TIP: Train your employees on the process. Changes in operators across the production system should never impact the final product. The purpose of process validation is to ensure that the entire (documented) process—with its checks on incoming materials, equipment IQ/OQ/PQ, operators, quality control and quality assurance—is appropriate for its intended purpose: to produce quality product every time that we go through the process.
TIP: After each process run, archive all activities and measurements. A good result (finished product) should not be a surprise that pops up out of a mysterious process. Instead, a good result should be one that could not have been avoided given the intermediate results for which we tested and which we found along the course of the production process.
TIP: Make sure that your sampling techniques are adequate to ensure, for testing purposes, that your product samples represent the batch. To ensure each sample is representative, you can sample the four corners of your plant and the middle, or you might test the top, bottom and middle in 10 places in the room. If you only take the tops, you might get overly strong results, and if you only sample from the bottom, you might get overly weak results. At the end of the production process, each product batch gets final-product tested before it’s released.
TIP: Use both internal and third-party testing to validate products. We work hard on all batches, and we have set expectations for them. Therefore, we use internal testing and external third-party testing to ensure that we are on the right course as we produce every batch. Any surprises, high or low, cause us pain. A 24-percent strain that tests at 32 percent or 16 percent sends us into root-cause analysis: What went wrong?
TIP: Lab technicians are not yet perfect, so discuss with them their sampling and testing techniques to avoid inaccurate results, whether too high or too low. We know that we must be as careful with our own sampling techniques as we are with our production methods. The same concepts apply to the work of our third-party lab. Apart from the characteristics of our products, the lab’s sampling and testing techniques can introduce clear error.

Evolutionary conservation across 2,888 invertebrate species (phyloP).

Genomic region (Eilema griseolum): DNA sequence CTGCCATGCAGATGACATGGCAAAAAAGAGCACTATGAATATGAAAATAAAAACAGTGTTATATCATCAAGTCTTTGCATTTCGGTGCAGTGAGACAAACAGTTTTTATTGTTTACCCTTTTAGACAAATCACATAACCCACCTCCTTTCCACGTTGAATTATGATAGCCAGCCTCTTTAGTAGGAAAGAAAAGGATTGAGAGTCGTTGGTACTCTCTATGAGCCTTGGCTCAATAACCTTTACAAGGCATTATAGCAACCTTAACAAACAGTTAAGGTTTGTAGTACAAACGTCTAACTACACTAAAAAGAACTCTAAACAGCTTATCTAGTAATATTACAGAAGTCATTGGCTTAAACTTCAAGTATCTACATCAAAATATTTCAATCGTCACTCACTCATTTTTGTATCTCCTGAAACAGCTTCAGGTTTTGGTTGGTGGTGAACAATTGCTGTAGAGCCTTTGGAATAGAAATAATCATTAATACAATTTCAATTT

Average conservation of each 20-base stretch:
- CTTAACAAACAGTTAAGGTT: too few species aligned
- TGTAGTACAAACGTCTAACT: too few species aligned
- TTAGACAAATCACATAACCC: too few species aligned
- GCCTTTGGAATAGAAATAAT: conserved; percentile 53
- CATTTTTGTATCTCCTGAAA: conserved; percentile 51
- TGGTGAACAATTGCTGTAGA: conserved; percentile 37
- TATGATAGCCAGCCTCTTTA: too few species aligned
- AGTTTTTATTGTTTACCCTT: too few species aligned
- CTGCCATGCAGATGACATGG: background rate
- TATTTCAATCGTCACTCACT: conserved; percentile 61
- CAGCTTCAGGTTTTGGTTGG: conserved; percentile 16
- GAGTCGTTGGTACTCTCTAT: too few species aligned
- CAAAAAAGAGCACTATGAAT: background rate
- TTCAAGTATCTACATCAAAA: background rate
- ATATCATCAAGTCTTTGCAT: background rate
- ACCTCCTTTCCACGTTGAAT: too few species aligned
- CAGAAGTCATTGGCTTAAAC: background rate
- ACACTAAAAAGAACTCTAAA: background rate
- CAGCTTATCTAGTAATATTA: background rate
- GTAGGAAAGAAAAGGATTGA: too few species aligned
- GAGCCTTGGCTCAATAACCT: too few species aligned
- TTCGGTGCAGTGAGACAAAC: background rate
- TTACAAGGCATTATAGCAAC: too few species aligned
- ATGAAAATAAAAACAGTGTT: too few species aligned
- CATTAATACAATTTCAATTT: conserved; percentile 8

TIP: Retain samples of your products and undertake stability studies (what happens over time and under various conditions) with them. For example, we look at what happens to our product in its packaging if it sits in a car for a month during the summer. Is that different from what happens over 30 days during winter? We do not expect to learn about this from one of our patients. We do the work ourselves—with the help of our third-party lab—document the results, and keep the samples for a long time to avoid any surprises. (We still have samples from our first batch in December 2014.) If someone were to raise a legal claim about our batch 5678, we will have a retained sample on hand. While some chemical compounds of the sample (especially of flower) may have changed over time (and that is something we study as well), the product would still maintain any heavy metals or pesticide residues claimed to be present.
Pop the Dom
TIP: Before reaching for the Dom Pérignon to celebrate your next harvest, make sure that you followed Dom’s example throughout your entire process. Dom Pérignon may not have invented bubbly wine, nor even the méthode champenoise, but he did study the méthode champenoise process of secondary fermentation of already-bottled wine. He recorded his methods and results, made significant process and packaging improvements and, as a result, had far greater success than his predecessors in producing and marketing exactly what he had intended to produce and market. He did not know about ‘fire’ cannabis, but he said, “Come quickly! I am tasting the stars!” For the 1600s, we’d say his results were pretty darn good.